Section 106A(d) is a procedure for the management of CSC within a single award amount. The IHS has been working with tribes to develop innovative approaches to the funding of CSC. This section has merit but the IHS would like the opportunity to work with tribes and the committee to further refine this process because we have the following concerns with this section:

  1. it seems to limit a tribal option of maintaining multiple contracts;
  2. it introduces the term "mature contractor" (emphasis added) which is a term that has never appeared in the ISDA;
  3. it unreasonably limits tribal liability for actual overpayments and appropriate adjustments of tribal indirect cost rates, possibly even in the case of a fixed with carry-forward rate; and it legislatively designates the specific office within the IHS that would be responsible for CSC negotiations. The Agency should be afforded some measure of flexibility in administering CSC matters.

In Section 106A(c), the legislation calls for tribal specific OMB cost principles to be developed through the negotiated rule-making process. The result would be an OMB Circular specifically applicable to Indian Tribes and tribal organizations. The Administration believes that there is not a clear reason or necessity for establishing a separate circular for Indian tribes.

Under Section 3, paragraph (4), a provision authorizing payment of pre-award and startup costs "without regard to the year in which the costs were incurred" has been added. Due to limitations set forth by appropriations language on payment of prior-year start-up costs, some tribes were not awarded their startup costs as a result of the FY 1999 CSC allocation methodology. This provision attempts to address this situation. However, the Administration is concerned about the potential cost of this provision. Also, this section appears to be worded much too broadly and would likely result in significant confusion as to what the Congress actually intends.

In Section 3(5) and (6), the proposed legislation seeks to reinstate the reporting requirements of the former Section 106(c) of the 1994 amendments to the ISDA. We believe portions of the former reporting requirements may be helpful to the Congress, however, this might be an opportunity to redraft these reporting requirements in light of our current context and the Congressís need for pertinent Self-Determination information. We would be happy to work with Tribes and the Committee to offer appropriate language for this section.

Section 4 of the proposed legislation would enlarge the current proposal review period from 90 days to 180 days. The IHS believes this provision would be consistent with Congressional policy which authorizes "the orderly transition of Federal programs to tribal control." Nothing in the statute or the current regulations precludes the agency from making awards at any time during the 90 (or now 180) day review period but enlarging the time frame would surely result in better planning and a smother transfer of program responsibilities.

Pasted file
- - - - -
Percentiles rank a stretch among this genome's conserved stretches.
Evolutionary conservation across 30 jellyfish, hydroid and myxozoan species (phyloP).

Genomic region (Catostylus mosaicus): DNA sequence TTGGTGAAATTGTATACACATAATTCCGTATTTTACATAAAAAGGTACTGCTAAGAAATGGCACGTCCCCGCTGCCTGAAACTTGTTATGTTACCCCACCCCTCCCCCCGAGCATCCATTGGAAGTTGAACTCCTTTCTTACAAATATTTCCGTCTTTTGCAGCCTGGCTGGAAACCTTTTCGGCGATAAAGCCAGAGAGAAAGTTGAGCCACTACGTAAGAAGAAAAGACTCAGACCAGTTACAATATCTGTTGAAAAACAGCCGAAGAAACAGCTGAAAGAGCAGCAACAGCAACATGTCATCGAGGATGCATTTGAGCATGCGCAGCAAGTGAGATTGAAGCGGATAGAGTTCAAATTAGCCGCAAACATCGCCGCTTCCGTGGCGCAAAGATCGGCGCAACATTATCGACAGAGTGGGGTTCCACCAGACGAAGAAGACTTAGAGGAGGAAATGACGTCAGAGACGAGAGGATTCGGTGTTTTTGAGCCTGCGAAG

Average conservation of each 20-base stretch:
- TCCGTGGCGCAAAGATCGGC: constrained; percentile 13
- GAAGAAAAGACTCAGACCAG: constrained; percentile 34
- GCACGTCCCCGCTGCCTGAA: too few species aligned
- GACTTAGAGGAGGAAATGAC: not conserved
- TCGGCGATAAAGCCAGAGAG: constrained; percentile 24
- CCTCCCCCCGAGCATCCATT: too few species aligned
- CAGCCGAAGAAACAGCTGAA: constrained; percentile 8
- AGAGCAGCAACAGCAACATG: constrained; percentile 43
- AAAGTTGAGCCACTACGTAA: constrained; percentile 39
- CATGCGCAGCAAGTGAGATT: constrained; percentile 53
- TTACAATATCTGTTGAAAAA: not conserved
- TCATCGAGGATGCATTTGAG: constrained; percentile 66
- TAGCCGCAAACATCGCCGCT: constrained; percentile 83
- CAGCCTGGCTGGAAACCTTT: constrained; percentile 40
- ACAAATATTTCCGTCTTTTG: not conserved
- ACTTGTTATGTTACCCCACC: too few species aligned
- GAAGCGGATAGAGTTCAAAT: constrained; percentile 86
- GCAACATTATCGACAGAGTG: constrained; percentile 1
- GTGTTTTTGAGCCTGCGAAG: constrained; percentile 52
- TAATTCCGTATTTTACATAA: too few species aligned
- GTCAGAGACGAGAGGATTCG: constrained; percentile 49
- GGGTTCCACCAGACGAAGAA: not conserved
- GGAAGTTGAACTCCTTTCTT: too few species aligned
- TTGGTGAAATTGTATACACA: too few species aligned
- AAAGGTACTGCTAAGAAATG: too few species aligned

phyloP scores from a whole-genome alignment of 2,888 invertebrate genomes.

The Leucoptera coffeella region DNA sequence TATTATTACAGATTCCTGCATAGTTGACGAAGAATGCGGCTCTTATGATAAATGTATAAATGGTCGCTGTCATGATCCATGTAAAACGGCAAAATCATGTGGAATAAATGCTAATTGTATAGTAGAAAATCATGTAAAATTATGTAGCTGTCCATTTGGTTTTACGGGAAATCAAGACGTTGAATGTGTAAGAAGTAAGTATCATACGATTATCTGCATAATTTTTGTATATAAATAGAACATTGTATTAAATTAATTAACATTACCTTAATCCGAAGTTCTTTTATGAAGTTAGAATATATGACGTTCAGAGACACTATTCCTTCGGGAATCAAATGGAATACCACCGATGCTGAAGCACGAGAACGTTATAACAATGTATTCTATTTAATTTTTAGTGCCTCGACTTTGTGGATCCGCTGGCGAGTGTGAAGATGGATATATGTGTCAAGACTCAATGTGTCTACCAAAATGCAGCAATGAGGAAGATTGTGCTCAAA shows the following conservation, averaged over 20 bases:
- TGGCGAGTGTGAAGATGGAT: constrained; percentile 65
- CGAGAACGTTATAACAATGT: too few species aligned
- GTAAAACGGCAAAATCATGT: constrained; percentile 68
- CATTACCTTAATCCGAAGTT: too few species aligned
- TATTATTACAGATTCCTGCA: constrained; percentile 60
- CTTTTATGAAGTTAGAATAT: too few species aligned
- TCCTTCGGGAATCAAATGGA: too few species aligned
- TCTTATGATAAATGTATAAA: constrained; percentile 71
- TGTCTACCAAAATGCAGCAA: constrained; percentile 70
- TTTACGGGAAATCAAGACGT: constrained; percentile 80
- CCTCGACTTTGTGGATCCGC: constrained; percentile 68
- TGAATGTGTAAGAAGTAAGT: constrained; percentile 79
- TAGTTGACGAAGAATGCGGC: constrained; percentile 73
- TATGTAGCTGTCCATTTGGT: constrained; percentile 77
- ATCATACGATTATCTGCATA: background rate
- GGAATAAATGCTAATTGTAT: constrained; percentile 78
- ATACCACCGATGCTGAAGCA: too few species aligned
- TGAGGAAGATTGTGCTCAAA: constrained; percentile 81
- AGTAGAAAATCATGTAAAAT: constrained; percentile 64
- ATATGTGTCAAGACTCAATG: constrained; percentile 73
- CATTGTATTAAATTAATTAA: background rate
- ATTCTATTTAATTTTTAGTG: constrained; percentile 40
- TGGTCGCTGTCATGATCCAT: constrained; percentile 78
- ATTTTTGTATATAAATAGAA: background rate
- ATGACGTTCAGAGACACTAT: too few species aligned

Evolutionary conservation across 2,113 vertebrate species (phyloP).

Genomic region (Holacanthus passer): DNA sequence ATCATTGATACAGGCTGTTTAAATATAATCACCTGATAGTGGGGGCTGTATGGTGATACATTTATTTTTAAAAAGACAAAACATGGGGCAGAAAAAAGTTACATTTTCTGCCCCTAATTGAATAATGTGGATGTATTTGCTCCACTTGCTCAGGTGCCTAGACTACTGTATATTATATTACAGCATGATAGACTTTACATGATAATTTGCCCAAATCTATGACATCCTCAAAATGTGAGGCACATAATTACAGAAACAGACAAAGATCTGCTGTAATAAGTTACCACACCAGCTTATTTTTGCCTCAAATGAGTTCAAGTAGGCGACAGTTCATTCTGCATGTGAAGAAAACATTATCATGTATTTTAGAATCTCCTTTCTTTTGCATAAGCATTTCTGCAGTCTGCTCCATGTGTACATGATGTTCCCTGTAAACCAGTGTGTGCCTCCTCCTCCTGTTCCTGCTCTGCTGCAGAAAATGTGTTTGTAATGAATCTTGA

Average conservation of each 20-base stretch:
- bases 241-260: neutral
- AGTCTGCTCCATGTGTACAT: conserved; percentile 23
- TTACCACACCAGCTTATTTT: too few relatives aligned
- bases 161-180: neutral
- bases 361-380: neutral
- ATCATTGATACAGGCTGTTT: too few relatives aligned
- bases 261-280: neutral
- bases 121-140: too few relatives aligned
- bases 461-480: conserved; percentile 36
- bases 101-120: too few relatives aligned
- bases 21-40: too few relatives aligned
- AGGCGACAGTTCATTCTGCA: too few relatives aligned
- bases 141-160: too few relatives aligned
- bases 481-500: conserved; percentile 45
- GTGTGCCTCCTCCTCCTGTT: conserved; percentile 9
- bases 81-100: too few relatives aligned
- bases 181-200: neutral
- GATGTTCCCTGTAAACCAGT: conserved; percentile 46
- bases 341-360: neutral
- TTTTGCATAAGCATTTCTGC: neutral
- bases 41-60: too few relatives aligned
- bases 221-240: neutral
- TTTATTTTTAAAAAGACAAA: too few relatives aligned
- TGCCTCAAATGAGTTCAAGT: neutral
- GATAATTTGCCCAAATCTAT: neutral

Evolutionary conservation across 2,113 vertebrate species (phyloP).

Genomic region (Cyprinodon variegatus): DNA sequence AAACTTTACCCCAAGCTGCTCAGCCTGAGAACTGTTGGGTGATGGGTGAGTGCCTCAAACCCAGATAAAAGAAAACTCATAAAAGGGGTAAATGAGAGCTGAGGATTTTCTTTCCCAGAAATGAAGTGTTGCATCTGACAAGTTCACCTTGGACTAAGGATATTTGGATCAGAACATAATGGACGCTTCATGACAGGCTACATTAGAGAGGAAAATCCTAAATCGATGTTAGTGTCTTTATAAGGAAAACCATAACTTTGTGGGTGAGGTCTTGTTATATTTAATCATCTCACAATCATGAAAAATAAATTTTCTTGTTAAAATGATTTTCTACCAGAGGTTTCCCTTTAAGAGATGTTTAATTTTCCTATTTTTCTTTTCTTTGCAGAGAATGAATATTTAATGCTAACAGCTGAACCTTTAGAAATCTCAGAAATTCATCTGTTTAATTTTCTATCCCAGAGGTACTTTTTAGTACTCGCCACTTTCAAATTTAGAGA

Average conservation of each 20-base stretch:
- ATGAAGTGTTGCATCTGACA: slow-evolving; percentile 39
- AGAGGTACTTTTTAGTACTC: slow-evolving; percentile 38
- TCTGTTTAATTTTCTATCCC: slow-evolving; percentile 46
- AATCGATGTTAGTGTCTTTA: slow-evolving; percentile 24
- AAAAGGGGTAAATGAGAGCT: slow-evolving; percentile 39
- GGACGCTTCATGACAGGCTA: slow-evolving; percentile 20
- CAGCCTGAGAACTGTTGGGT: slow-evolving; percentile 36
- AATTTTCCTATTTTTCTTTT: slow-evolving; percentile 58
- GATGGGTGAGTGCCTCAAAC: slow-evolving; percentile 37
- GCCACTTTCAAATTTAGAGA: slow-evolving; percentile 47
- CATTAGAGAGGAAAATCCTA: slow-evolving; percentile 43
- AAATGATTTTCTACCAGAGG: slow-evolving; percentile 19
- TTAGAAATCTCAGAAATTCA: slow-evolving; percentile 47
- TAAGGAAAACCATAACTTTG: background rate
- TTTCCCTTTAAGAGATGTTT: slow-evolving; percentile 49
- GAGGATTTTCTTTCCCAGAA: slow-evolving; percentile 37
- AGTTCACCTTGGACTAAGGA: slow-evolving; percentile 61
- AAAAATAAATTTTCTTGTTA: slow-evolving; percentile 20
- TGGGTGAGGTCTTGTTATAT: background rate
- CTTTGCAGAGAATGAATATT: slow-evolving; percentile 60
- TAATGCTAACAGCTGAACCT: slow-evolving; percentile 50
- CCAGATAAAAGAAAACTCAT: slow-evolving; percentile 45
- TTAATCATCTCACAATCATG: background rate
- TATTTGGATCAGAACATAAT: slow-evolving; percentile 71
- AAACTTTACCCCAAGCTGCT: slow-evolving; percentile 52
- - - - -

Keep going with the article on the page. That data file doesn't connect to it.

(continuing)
Section 5 of the proposed legislation addresses two concepts related to the Equal Access to Justice Act (EAJA). The first, a new paragraph (f) expands the scope of the EAJA to all Tribes who may be party to a claim or dispute related to an ISDA award. This provision may be contrary to the Congressís purpose in imposing the limitation on extending EAJA coverage to all parties processing claims against the Federal Government. We understand that the Department of Justice will be submitting a statement for the record on the provisions of this section.

The second provision under Section 5, paragraph (g), can not be supported by the IHS. The IHS is committed to Indian Self-Determination and we believe that our record speaks for itself. We enthusiastically support tribes in all of their varied efforts to assume programs under the ISDA. Where we may differ with the courts on how this should be done, our goal is to make tribes whole and to work together in harmony rather than under the constant possibility of litigation. Clearly this provision may encourage the filing of claims in hopes of a double payoff. This provision should not be considered by the Committee as this legislation moves forward through the legislative process.

This concludes our initial comments on H.R. 4148, the "Tribal Contract Support Cost Technical Amendments of 2000." Thank you for this opportunity to discuss contract support costs in the IHS. At this time, we are available to answer any question that you may have.